New York Music Daily

No New Abnormal

Tag: erin lensing

Elori Saxl Releases a Super Spaceout Album

This observation could be completely off base, but it doesn’t seem that Elori Saxl’s new album of trippy electroacoustic soundscapes, The Blue of Distance – streaming at Bandcamp – was meant to be listened to while sober. Saxl has a good sense of humor and messes with your ears constantly, via tempos and textures and echo effects and just about every other trope in the psychedelic playbook. Whether you call this ambient music, film music, minimalism or indie classical, it’s hard not to get lost in.

Saxl processes both a chamber orchestra and field recordings of wind and water for the tracks here. The opening miniature, Before Blue is all bubble, bubble, no toil, no trouble. A couple of coy, blippy riffs at the end, and it’s over in a minuite 32. The ten-minute Blue begins more turbulently bubbly and ultimately a lot funnier, from a long bong hit to a whippit, sonically speaking. Just when you start wondering what’s wrong with your music player, the distantly ominous synth patches loom in. And then you’re back in the hall of mirrors.

Squiggles and blips and a catchy, playful clarinet hook intertwine in Wave, then a pseudo-ocean, the clarinet and strings gently rock your ears in Wave II. A Terry Riley-ish clarinet riff circles and subtly shifts against a staggered, diversely processed pizzicato violin loop in Memory of Blue, the album’s most epic track: the unexpected piano track pulls you back to earth just when it seems gravity has been left behind for good.

Soft gusts move methodically through Wave III; Saxl winds up the album with the title cut, the driftiest interlude here and an unexpectedly somber way to close an otherwise high-spirited record. Seems like the whole crew here – Finnegan Shanahan on violin, Helen Newby on cello, and a wind section of Erin Lensing on oboe, David Nagy on bassoon, Kristina Teuschler and Alec Spiegelman on clarinets, with Sarah Carrier on flute – had plenty of fun with this. 

Obscure Treasures at the Opening Night of This Year’s Mise-En Festival

Before last night’s otherworldly, flickering “composer portrait” of the individualistic proto-serialist Klaus Huber to open this year’s Mise-En Festival, had there ever been an all-Huber program performed in New York? Actually, yes – by Ensemble Mise-En, a couple of years ago. Which comes as no surprise. For the past several years, the Brooklyn-based new-music group have been adventurous as adventurous gets, with a wide-ranging sensibility and fearless advocacy for undeservedly obscure composers from across the ages unsurpassed by any other chamber music organization in town.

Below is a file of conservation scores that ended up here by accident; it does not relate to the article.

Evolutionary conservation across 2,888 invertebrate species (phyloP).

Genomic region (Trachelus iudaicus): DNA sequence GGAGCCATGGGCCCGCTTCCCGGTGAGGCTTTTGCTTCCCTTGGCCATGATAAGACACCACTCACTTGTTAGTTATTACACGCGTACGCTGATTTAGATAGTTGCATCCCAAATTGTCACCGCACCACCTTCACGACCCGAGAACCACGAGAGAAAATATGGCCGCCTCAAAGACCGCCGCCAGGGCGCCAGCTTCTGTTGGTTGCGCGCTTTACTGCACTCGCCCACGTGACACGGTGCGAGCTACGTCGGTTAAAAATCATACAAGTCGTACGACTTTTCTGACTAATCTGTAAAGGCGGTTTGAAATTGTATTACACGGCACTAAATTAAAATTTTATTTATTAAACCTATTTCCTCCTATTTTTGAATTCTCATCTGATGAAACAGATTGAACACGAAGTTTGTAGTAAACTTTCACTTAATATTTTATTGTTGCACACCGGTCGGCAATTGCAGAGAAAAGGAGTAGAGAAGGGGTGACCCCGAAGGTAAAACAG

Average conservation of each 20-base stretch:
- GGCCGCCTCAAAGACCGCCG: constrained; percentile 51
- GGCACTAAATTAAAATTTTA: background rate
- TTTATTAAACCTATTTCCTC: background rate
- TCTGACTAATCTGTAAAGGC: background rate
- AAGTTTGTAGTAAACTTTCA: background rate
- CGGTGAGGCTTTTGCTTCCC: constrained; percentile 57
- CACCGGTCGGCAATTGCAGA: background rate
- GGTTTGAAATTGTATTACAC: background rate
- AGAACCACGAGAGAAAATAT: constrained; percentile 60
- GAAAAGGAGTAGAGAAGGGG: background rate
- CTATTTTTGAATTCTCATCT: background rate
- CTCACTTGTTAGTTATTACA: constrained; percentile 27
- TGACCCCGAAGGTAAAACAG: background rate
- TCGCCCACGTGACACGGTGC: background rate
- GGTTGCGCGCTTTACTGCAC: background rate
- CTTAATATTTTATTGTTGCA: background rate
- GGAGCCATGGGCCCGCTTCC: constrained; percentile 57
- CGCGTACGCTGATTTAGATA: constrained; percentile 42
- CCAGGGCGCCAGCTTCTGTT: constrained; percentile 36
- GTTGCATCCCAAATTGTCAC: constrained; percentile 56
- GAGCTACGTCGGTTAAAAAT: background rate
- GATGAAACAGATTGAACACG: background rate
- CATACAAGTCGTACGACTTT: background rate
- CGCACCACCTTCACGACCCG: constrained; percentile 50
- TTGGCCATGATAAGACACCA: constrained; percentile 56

While Huber’s work sometimes echoes the stubborn kineticism of Ligeti, the rapture of Messiaen, the poignancy of Mompou and the ethereality of Gerard Grisey, ultimately Huber is one of the real individualists of 20th century music. George Crumb was another contemporary who came to mind as pianist Dorothy Chan shifted from simple, lingering chords, to a sudden horrified flurry capped off by a giant crash, to wispy brushing on muted strings inside the piano in a methodically shapeshifting take of Huber’s trio piece, Ascensus. Alongside her, fluitist Kelley Barnett and cellist Chris Irvine worked slow, deliberate mutations on brief accents and bursts, The audience was spellbound.

Barnett and Irvine joined forces with oboeist Erin Lensing, trombonist Mark Broschinsky, violinist Maria Im and violist Carrie Frey for the night’s opening number, In nomine – ricercare il nome. It was akin to watching an illuminated Rubik’s Cube…or the deck of the Starship Enterprise in slo-mo as harmonies shifted back and forth between the strings and winds.

Im’s solo take of a very late work from 2010, Intarsimile für Violine came across as a less petulant take on a Luciano Berio sequenza, employing extended technique, wispy overtones and the occasional microtonal phrase for subtlety rather than full-on assault. Barnett serenaded the crowd from the Cell Theatre’s balcony with Huber’s 1974 solo piece Ein Hauch von Unzeit, whose trills and misty ambience became more of a lullaby,

Pianist Yumi Suehiro teamed with Barnett, Frey and percussionist Josh Perry for a methodically calm, somewhat benedictory coda, Beati pauperes, whose deep-space stillness brought to mind the awestruck, concluding expanses of Messiaen’s Quartet For the End of Time. Perry enhanced the mystery with spacious, distant booms on a big gong as the melody grew more warmly consonant, the group conducted with equal parts meticulousness and quiet triumph by founder Moon Young Ha.

This year’s Mise-En Festival continues through this Saturday, June 30 Tonight’s 8 PM Brooklyn program features solo works by Victor Marquez-Barrios, Patrick McGraw, Amelia Kaplan, Lydia Winsor Brindamour and an electroacoustic piece by Steven Whiteley, performed at the group’s Bushwick home base at 678 Hart St, #1B (at Marcy Ave). Admission is $15/$10 stud/srs; take the G to Myrtle-Willoughby and be aware that there’s no Brooklyn-bound service afterward.